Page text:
On account of these doctrines, which clearly contain the quintessence of Pelagianism, Caelestius was summoned to appear before a synod at Carthage (411); but he refused to retract them. But the heresy continued to smoulder in the West and died our very slowly. The main centres were Gaul  and Britain. About Gaul we are told that a synod, held probably at Troyes in 429, was compelled to take steps against the Pelagians. It also sent Bishops Germanus of Auxerre and Lupus of Troyes to Britain to fight the rampant heresy, which received powerful support from two pupils of Pelagius, Agricola and Fastidius.  Almost a century later, Wales was the centre of Pelagian intrigues. In Ireland also Pelagius's "Commentary on St. Paul", described in the beginning of this article, was in use long afterwards, as is proved by many Irish quotations from it. Even in Italy traces can be found, not only in the Diocese of Aquileia, but also in Middle Italy; for the so-called "Liber Praedestinatus", written about 440 perhaps in Rome itself, bears not so much the stamp of Semipelagianism as of genuine Pelagianism

JOSEPH POHLE Transcribed by Anthony A. Killeen The Catholic Encyclopedia,
Volume XI  1911 by Kevin Knight

From the Web:
Coming to Rome c. 380, Pelagius, though not a priest, became a highly regarded spiritual director for both clergy and laymen, his closest  collaborator was a lawyer named Celestius. After the fall of Rome to the Visigoth chieftain Alaric in 410, Pelagius and Celestius went to Africa. There they encountered the hostile criticism of Augustine, who published several denunciatory letters concerning their Doctrine 'Pelagius left for Palestine c. 412... "The great German theologian Karl Barth a few years ago described British Christianity as "incurably Pelagian." The rugged individualism of the Celtic monk, his conviction that each person is free to choose between good and evil. And his insistence that faith must be practical as well as spiritual remain hallmarks of Christians in Britain... The British imagination has remained rooted in  nature, witnessed by the pastoral poetry and landscape panting in which Britain excels, indeed that peculiar British obsession with gardening is Celtic in origin. Visitors to the British Isles are often shocked at how few people attend church each Sunday. Yet to the Britons, church-goers as well as absentees, the primary test of faith is not religious  observance, but daily behavour towards our neighbours  and towards one's pets, livestock and plants." A.G.H.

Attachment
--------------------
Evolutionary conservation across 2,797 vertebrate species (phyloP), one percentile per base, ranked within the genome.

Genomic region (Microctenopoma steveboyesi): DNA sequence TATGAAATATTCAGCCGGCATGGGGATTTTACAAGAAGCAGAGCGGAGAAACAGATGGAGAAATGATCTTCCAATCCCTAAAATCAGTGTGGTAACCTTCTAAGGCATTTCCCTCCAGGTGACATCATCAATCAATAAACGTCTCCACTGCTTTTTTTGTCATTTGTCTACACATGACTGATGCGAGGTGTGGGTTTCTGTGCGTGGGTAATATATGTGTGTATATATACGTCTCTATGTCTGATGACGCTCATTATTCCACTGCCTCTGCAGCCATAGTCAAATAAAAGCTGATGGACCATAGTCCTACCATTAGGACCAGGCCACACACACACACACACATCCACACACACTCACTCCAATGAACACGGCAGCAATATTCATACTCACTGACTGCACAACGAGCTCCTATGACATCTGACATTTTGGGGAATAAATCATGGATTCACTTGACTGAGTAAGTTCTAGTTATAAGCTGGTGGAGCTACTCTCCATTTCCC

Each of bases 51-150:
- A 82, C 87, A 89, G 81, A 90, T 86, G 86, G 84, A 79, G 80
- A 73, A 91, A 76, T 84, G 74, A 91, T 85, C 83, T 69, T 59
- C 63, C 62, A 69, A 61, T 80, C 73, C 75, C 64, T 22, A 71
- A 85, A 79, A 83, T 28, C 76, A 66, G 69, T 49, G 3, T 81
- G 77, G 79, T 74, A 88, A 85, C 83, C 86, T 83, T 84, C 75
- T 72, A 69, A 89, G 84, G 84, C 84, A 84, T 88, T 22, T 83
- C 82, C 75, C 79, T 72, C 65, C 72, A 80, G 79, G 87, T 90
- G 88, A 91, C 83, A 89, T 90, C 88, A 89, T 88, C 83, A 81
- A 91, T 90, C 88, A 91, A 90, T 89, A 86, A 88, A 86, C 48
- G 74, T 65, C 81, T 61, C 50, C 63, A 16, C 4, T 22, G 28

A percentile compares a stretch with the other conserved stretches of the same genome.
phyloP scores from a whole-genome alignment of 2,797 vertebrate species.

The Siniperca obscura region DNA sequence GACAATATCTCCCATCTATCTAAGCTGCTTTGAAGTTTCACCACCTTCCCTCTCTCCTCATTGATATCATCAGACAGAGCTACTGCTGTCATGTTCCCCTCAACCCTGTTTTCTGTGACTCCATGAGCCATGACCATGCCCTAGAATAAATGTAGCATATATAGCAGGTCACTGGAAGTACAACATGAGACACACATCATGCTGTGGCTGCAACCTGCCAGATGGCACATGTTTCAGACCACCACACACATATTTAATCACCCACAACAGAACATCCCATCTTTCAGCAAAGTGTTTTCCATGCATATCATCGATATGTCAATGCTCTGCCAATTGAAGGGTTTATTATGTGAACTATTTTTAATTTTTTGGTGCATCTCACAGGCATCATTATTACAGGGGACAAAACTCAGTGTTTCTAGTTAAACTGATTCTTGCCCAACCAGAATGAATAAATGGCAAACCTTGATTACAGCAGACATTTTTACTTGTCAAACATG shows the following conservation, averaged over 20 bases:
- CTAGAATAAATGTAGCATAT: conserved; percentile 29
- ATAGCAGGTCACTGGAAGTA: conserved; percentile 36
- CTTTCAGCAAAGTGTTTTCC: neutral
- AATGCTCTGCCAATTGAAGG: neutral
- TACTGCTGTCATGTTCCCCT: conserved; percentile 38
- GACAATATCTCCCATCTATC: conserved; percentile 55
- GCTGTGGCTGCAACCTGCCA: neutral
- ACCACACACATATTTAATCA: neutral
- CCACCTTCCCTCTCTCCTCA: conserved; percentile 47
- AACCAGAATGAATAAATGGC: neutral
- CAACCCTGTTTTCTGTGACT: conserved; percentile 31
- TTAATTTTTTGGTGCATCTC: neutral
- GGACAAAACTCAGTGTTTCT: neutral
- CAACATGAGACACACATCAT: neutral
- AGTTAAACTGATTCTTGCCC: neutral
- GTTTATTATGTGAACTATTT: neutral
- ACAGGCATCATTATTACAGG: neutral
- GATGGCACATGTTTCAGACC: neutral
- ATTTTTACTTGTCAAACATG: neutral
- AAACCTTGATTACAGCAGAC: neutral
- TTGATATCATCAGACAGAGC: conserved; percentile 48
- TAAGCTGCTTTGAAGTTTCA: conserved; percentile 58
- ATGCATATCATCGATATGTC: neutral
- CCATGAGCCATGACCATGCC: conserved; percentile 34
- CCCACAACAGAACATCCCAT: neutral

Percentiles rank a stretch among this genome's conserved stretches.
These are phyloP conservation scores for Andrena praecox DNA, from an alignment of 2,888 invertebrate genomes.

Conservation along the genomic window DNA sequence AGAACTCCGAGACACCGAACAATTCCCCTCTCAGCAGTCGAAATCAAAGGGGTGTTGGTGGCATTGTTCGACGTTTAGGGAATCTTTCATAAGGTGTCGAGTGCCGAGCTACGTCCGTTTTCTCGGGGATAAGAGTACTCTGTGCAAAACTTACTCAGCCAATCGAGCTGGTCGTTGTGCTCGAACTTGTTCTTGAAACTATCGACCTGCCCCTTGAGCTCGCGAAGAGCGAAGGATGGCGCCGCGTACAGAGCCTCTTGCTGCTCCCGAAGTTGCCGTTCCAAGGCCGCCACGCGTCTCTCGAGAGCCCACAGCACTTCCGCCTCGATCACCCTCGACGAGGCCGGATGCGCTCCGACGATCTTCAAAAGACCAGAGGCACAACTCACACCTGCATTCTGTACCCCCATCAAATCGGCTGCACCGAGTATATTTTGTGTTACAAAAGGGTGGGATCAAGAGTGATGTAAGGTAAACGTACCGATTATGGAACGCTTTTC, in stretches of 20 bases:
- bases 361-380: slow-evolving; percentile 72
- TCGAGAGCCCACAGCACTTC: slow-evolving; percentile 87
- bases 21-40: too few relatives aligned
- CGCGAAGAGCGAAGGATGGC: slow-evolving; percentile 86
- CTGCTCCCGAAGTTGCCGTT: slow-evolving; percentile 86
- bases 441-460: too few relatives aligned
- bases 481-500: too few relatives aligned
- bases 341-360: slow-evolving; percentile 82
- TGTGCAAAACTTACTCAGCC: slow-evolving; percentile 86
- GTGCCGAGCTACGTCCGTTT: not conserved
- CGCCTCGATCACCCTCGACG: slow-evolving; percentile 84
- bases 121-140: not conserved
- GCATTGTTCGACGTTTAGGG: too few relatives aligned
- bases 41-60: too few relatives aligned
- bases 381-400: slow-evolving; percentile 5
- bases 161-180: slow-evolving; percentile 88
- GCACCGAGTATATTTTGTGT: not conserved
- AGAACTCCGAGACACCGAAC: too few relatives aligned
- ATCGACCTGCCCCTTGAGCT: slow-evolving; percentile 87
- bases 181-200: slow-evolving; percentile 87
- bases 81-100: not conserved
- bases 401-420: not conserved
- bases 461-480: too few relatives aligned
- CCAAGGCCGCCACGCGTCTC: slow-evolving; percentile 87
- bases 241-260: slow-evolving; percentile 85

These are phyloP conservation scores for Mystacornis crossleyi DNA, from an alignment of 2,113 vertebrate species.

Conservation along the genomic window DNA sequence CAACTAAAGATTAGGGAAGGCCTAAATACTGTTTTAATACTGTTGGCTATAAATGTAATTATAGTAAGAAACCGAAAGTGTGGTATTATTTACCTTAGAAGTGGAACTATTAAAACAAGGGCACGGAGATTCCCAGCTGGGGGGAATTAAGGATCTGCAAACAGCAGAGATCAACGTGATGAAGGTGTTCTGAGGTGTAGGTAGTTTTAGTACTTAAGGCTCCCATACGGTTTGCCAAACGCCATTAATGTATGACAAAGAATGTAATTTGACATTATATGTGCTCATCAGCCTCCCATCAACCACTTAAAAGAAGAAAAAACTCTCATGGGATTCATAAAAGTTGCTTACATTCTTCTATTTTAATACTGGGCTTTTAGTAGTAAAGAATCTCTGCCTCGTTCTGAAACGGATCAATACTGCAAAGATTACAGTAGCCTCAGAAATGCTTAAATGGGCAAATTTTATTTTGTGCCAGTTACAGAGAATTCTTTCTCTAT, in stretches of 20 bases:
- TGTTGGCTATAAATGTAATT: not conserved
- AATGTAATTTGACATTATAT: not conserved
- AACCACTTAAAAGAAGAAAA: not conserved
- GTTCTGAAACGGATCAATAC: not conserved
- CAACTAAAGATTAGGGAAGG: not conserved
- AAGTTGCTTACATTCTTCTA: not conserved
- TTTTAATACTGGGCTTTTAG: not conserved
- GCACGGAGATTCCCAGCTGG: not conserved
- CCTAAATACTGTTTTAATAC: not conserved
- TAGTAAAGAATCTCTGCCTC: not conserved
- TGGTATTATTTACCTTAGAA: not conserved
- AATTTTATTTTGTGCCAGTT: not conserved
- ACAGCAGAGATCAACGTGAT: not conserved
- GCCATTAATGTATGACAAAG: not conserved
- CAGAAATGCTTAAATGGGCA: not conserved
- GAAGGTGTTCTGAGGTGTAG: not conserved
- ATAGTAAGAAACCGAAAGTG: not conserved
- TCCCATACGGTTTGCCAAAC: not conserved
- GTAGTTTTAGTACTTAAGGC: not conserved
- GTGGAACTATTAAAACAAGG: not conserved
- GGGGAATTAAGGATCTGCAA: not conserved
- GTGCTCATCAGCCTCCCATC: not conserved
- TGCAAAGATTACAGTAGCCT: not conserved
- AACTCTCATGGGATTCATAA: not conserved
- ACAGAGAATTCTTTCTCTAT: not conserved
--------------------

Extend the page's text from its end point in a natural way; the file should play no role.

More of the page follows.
Brit-Am Comment:

Some sources say that Pelagius was Welsh, others say he was Scottish. The notion that Pelagius was Irish is a modern one based on the fact that in those times the term "Scot" could also refer to someone from Ireland. The Scots had moved from Ireland to Scotland. There was a movement of peoples between Ireland, Scotland, and Wales. Ireland, Scotland, and Wales in many ways were one cultural unity in the time of Pelagius. Pelagius and his friend Celestius apparently believed that the Mosaic Law was equally as good as the Christian one for the purposes of salvation. The doctrine of Pelagius remained strong in Celtic Gaul, in Wales and in Ireland. Pelagius may not have originated this doctrine but rather brought it with him from Britain. The doctrine may be seen as reflecting British reality. According to Gildas (500s CE) the Celts were identifiable with the Ancient Israelites. We saw that there is evidence that some of the Celts of Britain and Ireland had practiced aspects of the Mosaic Law before becoming Christians. We also saw that after they became Christians the Celts of Britain in some areas continued to practice in part the Laws of Moses. Pelagius saw the Law of Moses as being equal to Chritianity and he may have been reflecting the general attitude of his countrymen in parts of Britain at that time.